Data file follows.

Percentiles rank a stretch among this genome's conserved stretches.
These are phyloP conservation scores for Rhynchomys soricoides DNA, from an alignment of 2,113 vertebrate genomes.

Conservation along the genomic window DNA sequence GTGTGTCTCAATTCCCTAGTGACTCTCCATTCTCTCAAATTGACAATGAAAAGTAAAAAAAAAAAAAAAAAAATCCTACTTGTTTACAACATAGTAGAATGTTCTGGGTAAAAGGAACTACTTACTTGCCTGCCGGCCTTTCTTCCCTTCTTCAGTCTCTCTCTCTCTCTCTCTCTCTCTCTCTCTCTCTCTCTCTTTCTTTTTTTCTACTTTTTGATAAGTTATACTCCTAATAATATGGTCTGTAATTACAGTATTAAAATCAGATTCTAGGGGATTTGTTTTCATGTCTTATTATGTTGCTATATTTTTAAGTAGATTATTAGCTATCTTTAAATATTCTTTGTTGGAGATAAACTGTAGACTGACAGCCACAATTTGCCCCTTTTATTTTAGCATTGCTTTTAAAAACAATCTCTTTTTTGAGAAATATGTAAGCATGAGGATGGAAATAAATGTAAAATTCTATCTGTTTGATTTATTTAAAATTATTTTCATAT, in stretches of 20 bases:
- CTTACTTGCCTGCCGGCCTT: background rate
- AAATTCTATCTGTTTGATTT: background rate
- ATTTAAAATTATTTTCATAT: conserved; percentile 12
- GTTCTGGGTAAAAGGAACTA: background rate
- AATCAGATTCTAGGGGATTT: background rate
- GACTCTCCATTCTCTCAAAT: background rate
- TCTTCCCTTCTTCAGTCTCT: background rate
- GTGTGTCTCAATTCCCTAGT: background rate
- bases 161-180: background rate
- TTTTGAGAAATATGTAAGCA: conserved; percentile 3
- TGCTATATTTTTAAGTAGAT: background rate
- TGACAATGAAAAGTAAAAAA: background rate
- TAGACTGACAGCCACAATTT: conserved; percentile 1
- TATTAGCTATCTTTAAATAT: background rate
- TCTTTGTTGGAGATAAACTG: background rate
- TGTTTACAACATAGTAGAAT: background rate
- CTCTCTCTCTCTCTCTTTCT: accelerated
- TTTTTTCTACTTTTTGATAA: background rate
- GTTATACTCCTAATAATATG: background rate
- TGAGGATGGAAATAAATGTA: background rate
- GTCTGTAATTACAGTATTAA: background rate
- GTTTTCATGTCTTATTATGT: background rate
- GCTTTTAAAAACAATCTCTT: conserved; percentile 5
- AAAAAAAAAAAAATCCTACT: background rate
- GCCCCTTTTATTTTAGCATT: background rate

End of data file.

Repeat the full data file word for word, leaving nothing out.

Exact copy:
Percentiles rank a stretch among this genome's conserved stretches.
These are phyloP conservation scores for Rhynchomys soricoides DNA, from an alignment of 2,113 vertebrate genomes.

Conservation along the genomic window DNA sequence GTGTGTCTCAATTCCCTAGTGACTCTCCATTCTCTCAAATTGACAATGAAAAGTAAAAAAAAAAAAAAAAAAATCCTACTTGTTTACAACATAGTAGAATGTTCTGGGTAAAAGGAACTACTTACTTGCCTGCCGGCCTTTCTTCCCTTCTTCAGTCTCTCTCTCTCTCTCTCTCTCTCTCTCTCTCTCTCTCTCTTTCTTTTTTTCTACTTTTTGATAAGTTATACTCCTAATAATATGGTCTGTAATTACAGTATTAAAATCAGATTCTAGGGGATTTGTTTTCATGTCTTATTATGTTGCTATATTTTTAAGTAGATTATTAGCTATCTTTAAATATTCTTTGTTGGAGATAAACTGTAGACTGACAGCCACAATTTGCCCCTTTTATTTTAGCATTGCTTTTAAAAACAATCTCTTTTTTGAGAAATATGTAAGCATGAGGATGGAAATAAATGTAAAATTCTATCTGTTTGATTTATTTAAAATTATTTTCATAT, in stretches of 20 bases:
- CTTACTTGCCTGCCGGCCTT: background rate
- AAATTCTATCTGTTTGATTT: background rate
- ATTTAAAATTATTTTCATAT: conserved; percentile 12
- GTTCTGGGTAAAAGGAACTA: background rate
- AATCAGATTCTAGGGGATTT: background rate
- GACTCTCCATTCTCTCAAAT: background rate
- TCTTCCCTTCTTCAGTCTCT: background rate
- GTGTGTCTCAATTCCCTAGT: background rate
- bases 161-180: background rate
- TTTTGAGAAATATGTAAGCA: conserved; percentile 3
- TGCTATATTTTTAAGTAGAT: background rate
- TGACAATGAAAAGTAAAAAA: background rate
- TAGACTGACAGCCACAATTT: conserved; percentile 1
- TATTAGCTATCTTTAAATAT: background rate
- TCTTTGTTGGAGATAAACTG: background rate
- TGTTTACAACATAGTAGAAT: background rate
- CTCTCTCTCTCTCTCTTTCT: accelerated
- TTTTTTCTACTTTTTGATAA: background rate
- GTTATACTCCTAATAATATG: background rate
- TGAGGATGGAAATAAATGTA: background rate
- GTCTGTAATTACAGTATTAA: background rate
- GTTTTCATGTCTTATTATGT: background rate
- GCTTTTAAAAACAATCTCTT: conserved; percentile 5
- AAAAAAAAAAAAATCCTACT: background rate
- GCCCCTTTTATTTTAGCATT: background rate